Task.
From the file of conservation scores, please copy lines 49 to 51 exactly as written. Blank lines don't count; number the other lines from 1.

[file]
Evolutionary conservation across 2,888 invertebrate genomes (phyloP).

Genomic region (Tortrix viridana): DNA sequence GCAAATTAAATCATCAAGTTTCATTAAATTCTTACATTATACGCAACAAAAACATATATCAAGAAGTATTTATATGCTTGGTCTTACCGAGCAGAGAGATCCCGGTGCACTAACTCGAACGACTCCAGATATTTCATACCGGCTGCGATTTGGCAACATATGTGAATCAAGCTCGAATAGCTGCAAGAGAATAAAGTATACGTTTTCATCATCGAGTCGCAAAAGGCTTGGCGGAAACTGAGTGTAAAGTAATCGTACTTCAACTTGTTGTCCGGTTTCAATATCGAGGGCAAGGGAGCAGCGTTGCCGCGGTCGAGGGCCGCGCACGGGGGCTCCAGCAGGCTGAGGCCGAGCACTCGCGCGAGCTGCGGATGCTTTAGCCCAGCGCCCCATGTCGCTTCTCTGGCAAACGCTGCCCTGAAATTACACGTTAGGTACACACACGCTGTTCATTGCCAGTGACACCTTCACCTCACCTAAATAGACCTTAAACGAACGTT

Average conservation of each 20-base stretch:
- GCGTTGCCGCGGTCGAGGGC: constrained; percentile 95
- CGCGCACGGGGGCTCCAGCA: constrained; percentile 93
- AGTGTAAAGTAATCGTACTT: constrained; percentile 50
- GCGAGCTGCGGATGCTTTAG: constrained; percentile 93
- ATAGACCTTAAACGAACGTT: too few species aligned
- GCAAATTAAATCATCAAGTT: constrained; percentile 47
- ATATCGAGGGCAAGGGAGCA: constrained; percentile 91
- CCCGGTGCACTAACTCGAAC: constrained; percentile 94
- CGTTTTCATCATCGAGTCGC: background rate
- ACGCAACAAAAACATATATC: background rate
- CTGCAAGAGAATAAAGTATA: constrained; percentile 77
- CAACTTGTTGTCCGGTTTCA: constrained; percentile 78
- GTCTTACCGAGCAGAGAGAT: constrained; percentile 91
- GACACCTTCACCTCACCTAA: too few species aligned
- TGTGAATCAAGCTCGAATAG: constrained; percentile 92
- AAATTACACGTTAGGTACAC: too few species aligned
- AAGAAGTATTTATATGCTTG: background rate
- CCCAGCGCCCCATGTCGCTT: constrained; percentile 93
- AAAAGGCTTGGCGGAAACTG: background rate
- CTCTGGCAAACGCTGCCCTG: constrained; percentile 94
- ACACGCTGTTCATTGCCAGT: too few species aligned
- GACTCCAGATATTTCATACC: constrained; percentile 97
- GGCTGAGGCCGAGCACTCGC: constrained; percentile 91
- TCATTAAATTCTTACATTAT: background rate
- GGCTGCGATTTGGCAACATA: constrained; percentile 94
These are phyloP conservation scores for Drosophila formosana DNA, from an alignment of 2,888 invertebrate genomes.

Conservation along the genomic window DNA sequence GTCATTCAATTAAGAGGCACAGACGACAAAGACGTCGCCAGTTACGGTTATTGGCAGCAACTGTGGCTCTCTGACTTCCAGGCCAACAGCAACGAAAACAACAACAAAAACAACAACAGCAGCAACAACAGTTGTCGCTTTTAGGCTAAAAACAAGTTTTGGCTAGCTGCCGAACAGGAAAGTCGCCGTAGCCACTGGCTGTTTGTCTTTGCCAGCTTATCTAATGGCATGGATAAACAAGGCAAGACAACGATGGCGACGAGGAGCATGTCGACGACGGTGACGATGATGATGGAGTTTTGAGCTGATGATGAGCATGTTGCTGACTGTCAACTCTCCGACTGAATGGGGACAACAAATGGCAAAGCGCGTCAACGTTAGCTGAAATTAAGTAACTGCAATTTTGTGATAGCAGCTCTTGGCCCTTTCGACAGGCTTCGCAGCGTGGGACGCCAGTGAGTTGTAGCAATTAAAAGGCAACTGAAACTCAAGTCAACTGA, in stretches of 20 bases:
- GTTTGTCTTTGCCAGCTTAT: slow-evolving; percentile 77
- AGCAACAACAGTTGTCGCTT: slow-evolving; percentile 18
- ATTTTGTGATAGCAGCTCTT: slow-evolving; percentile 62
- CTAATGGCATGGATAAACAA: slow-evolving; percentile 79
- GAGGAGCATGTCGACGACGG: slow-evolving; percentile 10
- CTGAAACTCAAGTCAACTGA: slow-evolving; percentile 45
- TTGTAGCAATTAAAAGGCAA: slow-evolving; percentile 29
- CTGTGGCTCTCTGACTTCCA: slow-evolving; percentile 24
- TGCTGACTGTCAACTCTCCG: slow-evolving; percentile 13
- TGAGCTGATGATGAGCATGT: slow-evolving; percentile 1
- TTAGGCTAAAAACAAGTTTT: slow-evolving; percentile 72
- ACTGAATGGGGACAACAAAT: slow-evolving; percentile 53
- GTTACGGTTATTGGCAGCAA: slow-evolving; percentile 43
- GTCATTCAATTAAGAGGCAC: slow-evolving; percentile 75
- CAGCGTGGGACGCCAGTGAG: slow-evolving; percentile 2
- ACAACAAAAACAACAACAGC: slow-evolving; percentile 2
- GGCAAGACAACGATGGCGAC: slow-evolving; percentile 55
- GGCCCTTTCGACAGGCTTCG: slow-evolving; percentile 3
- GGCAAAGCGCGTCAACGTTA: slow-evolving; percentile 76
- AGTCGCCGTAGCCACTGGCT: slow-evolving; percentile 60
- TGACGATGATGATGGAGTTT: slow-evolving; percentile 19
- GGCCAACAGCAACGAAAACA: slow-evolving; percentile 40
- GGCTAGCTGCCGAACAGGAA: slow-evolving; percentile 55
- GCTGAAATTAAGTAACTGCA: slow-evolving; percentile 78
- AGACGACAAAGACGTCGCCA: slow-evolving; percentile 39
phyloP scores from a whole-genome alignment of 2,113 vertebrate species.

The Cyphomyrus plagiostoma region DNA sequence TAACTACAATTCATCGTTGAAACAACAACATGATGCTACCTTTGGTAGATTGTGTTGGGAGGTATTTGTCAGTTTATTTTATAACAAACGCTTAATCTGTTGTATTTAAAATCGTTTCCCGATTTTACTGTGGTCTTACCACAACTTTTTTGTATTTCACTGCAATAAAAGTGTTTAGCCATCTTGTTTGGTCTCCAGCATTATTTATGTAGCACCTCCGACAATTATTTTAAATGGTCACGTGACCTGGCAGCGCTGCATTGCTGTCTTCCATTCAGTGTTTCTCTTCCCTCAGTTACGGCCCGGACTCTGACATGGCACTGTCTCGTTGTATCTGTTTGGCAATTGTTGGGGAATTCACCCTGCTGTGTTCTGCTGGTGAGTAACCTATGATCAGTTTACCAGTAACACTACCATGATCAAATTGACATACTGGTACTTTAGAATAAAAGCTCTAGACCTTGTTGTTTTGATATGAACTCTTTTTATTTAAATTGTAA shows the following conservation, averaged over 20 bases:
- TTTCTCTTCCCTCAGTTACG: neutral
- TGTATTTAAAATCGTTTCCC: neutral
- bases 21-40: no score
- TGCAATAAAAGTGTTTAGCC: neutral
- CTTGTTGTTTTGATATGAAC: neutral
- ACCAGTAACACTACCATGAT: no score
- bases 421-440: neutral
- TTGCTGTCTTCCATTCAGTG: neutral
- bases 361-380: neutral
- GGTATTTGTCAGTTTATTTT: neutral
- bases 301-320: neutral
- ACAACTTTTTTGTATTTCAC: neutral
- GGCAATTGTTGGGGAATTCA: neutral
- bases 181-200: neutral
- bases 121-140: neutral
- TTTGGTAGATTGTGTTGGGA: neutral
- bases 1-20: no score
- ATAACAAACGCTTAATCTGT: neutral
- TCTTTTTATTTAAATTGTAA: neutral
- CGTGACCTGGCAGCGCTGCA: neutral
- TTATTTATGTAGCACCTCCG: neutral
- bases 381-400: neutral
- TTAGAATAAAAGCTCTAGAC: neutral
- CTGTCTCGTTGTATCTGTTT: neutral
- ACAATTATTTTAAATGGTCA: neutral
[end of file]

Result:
- GGCAAAGCGCGTCAACGTTA: slow-evolving; percentile 76
- AGTCGCCGTAGCCACTGGCT: slow-evolving; percentile 60
- TGACGATGATGATGGAGTTT: slow-evolving; percentile 19